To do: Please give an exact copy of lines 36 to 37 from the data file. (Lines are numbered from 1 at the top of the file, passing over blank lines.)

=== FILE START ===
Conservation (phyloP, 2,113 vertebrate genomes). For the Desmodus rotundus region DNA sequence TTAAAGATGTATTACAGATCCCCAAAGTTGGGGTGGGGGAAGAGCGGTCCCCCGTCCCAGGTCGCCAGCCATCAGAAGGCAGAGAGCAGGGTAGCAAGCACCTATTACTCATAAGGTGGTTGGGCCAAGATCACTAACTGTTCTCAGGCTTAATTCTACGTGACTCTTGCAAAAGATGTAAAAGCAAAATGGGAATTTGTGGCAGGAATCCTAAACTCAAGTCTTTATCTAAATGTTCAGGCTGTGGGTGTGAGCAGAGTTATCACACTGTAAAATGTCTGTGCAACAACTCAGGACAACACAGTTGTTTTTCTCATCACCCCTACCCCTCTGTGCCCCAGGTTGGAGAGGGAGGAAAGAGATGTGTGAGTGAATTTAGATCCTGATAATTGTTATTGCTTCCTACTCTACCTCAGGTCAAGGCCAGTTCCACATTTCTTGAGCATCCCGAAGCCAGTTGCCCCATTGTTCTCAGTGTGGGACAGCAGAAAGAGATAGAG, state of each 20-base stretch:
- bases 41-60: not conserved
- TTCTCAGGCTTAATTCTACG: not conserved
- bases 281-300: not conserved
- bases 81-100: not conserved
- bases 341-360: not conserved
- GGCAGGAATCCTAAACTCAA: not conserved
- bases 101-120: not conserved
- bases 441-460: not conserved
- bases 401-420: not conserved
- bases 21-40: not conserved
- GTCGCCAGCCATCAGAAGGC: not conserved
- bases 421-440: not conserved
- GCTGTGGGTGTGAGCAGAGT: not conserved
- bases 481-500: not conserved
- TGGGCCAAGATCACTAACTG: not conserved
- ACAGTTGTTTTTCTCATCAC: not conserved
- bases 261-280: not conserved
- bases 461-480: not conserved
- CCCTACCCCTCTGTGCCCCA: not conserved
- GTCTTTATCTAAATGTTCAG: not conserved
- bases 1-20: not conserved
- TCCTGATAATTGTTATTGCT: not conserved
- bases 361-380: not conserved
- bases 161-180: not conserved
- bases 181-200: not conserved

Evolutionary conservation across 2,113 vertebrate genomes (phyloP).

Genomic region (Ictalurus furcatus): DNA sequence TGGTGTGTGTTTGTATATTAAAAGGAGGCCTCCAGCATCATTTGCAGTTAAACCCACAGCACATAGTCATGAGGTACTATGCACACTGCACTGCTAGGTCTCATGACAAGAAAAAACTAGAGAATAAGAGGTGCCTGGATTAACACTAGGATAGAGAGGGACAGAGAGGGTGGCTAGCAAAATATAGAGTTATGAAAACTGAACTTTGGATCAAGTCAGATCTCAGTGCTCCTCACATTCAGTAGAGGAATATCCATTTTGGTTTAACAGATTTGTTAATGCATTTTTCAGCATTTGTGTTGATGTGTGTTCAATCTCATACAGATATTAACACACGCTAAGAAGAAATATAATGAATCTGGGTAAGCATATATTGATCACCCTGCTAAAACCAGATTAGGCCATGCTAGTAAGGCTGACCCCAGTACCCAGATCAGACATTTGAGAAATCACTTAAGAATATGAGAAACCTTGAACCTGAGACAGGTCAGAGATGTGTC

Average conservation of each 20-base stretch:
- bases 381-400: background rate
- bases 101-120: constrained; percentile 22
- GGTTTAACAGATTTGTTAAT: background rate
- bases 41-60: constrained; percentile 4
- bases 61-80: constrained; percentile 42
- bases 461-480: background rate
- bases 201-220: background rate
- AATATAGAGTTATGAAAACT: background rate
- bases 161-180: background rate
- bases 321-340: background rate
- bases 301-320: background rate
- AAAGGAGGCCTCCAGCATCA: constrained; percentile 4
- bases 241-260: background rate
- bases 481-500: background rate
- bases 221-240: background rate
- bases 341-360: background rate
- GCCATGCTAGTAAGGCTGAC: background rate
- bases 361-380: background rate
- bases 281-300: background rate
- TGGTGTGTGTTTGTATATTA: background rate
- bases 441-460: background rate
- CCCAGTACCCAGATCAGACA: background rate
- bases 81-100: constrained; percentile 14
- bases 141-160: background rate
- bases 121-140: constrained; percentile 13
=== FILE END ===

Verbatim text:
- bases 201-220: background rate
- AATATAGAGTTATGAAAACT: background rate